See our video V1584, “Veneers: All Types,” and C902B, “Veneers for Lower Anterior Teeth,” for additional information on this topic. For more information, contact Practical Clinical Courses at (800) 223-6569, or visit our Web site at www.pccdental.com.
Are digital radiographs really better than those made by conventional film processing? I have read and heard about many conflicting comments. Also, the cost is so high to install digital radiography in my office that I do not want to purchase a system unless this concept has been shown to be better.
Answer from Dr. Christensen ...
Your question has a confusing answer. Yes and no are both correct. At the current stage of development of digital radiography in dentistry, comparisons of periapical radiographic images made by conventional radiography or the current generation of digital radiography are similar. In fact, on definitive observation, conventional radiographs made with D-speed film may actually look better. So why should you replace conventional film processing with digital radiography?
Digital radiographs can be enhanced by texturing the image, thus showing detail not observable on the original digital image. The gray/white in the image can be reversed, showing some characteristics not obvious on normal radiographic images. Digital radiographs can be programmed to show the image in various colors, allowing observation of certain conditions not seen with the gray tones of conventional radiographs.
Distances can be measured on the images, showing length of posts, degree of bone support, and many other features to aid clinical practice. When the digital image is placed on a monitor, it is automatically enlarged to the size of the monitor, and extra magnification provided by the computer program gives additional information.
Add to the described positive-imaging characteristics the availability of obtaining an immediate image with digital radiography, elimination of your developer, extremely low radiation, easy storage of the images in a computer, retrieving images from the computer in seconds, ability to send radiographic images by e-mail, and you see significant positive advantages of the current level of digital radiography as compared to conventional radiographic techniques.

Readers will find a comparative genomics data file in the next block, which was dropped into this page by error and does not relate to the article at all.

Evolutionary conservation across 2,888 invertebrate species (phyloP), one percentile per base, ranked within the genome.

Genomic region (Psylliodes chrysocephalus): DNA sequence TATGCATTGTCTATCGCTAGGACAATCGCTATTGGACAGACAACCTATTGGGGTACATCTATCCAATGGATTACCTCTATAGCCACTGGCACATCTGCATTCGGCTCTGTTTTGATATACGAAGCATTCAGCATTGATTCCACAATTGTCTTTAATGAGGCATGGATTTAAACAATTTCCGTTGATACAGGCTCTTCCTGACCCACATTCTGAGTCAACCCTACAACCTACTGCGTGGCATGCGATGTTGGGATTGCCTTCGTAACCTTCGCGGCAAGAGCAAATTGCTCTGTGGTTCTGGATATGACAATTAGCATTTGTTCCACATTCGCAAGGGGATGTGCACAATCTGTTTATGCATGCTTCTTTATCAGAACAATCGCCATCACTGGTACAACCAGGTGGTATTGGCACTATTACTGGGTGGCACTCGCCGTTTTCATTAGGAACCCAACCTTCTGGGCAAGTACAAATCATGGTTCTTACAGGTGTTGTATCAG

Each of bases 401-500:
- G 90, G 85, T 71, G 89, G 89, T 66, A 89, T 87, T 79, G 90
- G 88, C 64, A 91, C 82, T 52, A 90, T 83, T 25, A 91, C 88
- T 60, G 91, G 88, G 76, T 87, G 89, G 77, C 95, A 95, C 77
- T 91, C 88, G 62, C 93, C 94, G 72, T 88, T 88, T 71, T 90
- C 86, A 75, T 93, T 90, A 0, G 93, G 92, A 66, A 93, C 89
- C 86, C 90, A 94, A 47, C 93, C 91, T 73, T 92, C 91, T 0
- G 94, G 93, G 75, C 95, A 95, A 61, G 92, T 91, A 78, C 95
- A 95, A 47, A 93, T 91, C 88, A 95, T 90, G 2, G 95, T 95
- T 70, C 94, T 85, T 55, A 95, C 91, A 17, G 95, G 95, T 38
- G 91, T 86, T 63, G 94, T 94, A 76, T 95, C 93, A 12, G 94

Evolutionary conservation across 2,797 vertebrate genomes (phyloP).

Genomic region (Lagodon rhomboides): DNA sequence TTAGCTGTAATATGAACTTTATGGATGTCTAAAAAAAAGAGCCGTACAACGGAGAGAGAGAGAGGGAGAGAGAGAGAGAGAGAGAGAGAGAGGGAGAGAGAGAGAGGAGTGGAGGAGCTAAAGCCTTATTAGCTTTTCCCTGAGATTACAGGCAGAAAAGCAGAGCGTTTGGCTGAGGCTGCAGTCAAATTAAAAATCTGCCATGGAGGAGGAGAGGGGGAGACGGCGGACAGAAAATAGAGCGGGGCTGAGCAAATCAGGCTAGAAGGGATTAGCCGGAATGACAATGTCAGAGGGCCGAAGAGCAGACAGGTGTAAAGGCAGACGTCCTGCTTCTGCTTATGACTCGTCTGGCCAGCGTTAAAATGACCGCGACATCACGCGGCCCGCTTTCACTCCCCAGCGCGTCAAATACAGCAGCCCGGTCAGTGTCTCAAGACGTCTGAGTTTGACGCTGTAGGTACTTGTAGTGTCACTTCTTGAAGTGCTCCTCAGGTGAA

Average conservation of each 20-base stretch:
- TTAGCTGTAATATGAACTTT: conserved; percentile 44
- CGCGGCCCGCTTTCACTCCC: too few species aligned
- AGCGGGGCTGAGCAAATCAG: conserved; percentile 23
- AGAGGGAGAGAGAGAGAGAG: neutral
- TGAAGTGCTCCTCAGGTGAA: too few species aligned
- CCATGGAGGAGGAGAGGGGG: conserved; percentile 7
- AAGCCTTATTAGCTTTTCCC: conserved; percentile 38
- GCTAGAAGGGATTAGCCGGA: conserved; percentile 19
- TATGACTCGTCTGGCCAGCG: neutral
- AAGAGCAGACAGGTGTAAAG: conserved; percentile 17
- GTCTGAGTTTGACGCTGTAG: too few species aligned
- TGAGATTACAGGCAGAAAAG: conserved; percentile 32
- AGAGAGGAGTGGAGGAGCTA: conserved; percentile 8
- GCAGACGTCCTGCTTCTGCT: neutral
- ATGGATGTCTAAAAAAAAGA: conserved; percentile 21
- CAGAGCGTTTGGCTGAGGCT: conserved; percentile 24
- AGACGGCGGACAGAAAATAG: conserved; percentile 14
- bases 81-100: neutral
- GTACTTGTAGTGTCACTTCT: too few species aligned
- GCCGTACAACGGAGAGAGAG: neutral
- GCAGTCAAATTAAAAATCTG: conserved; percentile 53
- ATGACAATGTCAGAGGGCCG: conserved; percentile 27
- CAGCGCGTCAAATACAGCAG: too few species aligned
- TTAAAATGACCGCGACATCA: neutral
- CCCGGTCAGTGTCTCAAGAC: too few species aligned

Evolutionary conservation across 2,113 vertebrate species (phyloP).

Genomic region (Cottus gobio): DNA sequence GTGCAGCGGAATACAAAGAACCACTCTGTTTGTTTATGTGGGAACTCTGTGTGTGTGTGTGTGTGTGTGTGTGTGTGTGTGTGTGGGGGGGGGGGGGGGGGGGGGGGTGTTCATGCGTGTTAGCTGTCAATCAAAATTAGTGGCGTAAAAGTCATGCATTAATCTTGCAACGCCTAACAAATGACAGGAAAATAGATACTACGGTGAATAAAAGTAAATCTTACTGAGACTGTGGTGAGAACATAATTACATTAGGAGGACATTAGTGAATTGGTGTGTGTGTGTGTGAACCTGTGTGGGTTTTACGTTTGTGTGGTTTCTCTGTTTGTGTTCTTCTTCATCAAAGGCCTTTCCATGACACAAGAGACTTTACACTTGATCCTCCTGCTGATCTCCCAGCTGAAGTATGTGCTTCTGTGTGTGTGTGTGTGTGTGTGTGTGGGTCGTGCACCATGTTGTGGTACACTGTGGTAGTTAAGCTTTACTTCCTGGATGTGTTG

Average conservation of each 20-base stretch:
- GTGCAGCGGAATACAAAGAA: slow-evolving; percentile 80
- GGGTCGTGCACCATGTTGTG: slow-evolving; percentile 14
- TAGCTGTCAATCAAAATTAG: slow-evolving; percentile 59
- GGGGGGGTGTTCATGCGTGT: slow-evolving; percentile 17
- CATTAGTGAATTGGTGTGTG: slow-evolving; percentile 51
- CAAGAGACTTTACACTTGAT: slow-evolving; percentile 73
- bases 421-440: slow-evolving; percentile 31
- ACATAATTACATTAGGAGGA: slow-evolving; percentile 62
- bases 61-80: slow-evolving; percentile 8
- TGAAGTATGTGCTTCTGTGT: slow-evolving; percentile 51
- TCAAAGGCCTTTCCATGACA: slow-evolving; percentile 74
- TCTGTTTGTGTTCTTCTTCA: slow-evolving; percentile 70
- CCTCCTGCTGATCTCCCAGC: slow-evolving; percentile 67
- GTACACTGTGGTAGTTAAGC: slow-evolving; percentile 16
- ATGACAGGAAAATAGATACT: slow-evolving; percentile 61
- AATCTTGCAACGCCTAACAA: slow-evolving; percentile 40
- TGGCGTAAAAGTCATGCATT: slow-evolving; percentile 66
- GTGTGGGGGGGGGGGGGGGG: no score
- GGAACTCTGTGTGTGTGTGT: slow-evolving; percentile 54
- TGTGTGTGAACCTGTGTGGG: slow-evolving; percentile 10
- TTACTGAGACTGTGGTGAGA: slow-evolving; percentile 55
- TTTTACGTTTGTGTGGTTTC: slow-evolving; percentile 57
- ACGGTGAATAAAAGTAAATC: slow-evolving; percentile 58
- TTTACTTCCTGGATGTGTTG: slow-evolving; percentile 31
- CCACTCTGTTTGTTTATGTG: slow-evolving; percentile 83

It is expected that numerous improvements in digital radiography will be forthcoming. But as with all new technology, it does not seem to be advisable to wait for these advancements. Digital devices currently available are excellent for their stage of development. You and I must consider the purchase of any new technology on the basis of whether or not the technology will make the clinical procedure faster, easier, better, or less expensive than methods previously available.
With digital radiography, the technique is faster, it is easier once the software is mastered, and it is better when considering image enhancement and other desirable characteristics. However, it is not less expensive in the short run. It is anticipated that when the cost of purchasing digital-radiography devices is spread out over several years, it will actually be less expensive than conventional film-processing techniques. Of course, this statement takes into consideration the significant cost of conventional developers, film, developing and fixing solutions, the repair and maintenance of the developers, and staff time to keep developers functional. My advice is to get digital radiography!
Dr. Christensen is a practicing prosthodontist in Provo, Utah. He is the founder and director of Practical Clinical Courses, an international continuing-education organization for dental professionals initiated in 1981. He is a co-founder (with his wife, Rella) and senior consultant of Clinical Research Associates which, since 1976, has conducted research in all areas of dentistry and publishes its findings to the dental profession in the well-known “CRA Newsletter.” He is an adjunct professor at Brigham Young University and the University of Utah. Dr. Christensen has educational videos and hands-on courses on the above topics available through Practical Clinical Courses. Call (800) 223-6569 or (801) 226-6569.